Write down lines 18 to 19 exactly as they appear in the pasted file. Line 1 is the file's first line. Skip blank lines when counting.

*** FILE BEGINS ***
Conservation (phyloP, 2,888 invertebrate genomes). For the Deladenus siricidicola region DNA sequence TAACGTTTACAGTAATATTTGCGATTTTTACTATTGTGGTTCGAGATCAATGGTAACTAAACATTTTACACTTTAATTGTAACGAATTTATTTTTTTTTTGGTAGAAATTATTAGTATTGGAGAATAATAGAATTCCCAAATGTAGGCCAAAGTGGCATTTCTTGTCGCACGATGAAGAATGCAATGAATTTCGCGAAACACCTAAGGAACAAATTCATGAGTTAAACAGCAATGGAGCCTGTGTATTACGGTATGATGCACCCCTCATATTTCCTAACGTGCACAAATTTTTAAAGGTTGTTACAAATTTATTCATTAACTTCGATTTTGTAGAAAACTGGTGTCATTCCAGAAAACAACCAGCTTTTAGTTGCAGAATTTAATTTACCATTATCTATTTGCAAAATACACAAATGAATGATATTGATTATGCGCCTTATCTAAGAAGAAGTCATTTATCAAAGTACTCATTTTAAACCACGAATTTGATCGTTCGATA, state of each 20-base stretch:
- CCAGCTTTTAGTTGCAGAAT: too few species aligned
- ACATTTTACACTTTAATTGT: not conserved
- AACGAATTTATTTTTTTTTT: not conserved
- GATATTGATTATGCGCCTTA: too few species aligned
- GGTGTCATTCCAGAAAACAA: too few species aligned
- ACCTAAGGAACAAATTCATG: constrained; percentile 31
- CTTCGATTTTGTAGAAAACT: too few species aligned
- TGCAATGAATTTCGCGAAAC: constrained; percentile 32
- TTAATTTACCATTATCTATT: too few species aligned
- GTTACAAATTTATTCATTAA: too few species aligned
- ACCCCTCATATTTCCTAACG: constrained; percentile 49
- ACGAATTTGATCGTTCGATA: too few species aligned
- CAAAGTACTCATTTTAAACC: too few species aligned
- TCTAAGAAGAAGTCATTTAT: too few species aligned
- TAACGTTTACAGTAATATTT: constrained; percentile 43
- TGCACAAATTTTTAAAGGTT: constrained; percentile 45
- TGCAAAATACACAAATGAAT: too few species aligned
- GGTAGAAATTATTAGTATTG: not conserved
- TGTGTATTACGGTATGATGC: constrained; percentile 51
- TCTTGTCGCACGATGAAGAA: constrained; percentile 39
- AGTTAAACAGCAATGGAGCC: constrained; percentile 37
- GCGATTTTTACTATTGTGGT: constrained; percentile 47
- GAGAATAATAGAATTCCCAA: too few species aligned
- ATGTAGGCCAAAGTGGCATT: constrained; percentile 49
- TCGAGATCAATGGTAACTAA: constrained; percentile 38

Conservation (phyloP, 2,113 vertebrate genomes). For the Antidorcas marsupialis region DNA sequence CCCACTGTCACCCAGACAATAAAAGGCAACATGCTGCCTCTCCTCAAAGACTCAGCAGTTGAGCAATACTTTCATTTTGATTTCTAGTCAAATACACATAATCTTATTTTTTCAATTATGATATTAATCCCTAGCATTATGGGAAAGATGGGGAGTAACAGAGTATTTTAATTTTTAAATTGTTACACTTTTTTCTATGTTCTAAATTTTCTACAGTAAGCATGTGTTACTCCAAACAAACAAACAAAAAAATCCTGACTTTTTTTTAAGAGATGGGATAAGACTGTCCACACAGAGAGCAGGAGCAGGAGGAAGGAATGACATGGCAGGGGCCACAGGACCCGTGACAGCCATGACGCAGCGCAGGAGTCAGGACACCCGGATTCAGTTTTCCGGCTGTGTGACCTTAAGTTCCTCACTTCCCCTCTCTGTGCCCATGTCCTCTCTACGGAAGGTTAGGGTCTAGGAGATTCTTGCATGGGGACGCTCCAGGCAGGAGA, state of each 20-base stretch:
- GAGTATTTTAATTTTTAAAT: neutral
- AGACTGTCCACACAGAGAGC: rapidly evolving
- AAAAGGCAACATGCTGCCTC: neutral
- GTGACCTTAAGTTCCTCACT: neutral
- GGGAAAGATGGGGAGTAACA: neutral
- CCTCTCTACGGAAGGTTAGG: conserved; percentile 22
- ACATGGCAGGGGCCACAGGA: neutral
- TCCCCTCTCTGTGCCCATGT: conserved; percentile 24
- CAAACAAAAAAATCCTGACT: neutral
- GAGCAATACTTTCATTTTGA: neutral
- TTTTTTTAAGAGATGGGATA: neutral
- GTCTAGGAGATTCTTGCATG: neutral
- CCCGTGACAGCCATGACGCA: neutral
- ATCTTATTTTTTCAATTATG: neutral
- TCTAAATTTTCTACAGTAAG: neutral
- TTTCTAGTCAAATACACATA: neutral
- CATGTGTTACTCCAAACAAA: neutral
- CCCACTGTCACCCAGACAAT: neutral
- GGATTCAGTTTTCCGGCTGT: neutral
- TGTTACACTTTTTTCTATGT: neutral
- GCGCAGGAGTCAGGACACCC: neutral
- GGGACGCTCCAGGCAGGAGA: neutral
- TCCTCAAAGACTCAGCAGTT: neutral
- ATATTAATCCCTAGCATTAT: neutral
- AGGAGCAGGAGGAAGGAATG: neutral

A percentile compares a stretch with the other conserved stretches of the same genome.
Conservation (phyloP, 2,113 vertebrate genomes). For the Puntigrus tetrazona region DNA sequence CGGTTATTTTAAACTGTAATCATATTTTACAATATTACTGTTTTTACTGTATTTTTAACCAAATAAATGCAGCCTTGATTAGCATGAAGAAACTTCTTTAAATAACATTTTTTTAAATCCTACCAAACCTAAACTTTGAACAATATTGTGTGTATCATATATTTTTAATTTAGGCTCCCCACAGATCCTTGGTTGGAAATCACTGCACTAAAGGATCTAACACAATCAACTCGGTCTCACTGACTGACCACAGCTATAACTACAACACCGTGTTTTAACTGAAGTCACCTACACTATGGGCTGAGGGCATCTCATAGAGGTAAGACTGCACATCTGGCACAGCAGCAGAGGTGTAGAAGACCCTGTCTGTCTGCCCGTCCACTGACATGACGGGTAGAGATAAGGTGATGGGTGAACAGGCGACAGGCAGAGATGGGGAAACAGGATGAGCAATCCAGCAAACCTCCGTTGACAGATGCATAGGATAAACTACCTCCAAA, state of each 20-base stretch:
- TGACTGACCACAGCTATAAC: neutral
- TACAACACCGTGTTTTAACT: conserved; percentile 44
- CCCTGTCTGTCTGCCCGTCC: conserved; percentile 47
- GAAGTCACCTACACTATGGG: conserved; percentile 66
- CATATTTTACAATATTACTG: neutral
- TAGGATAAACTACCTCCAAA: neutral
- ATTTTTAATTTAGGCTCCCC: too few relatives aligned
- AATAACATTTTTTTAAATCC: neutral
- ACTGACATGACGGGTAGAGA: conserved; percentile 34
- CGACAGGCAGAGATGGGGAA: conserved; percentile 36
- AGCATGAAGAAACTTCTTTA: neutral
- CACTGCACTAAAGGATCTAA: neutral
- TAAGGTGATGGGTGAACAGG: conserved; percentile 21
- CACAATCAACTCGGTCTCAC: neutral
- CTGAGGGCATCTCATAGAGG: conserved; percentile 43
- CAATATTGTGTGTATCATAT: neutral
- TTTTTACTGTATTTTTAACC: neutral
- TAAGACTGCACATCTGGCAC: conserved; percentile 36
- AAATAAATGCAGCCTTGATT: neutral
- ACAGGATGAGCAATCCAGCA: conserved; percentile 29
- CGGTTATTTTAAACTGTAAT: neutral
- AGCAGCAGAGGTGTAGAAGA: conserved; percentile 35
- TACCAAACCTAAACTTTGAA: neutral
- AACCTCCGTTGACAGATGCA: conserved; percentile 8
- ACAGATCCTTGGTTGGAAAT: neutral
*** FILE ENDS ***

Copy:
- TGCAAAATACACAAATGAAT: too few species aligned
- GGTAGAAATTATTAGTATTG: not conserved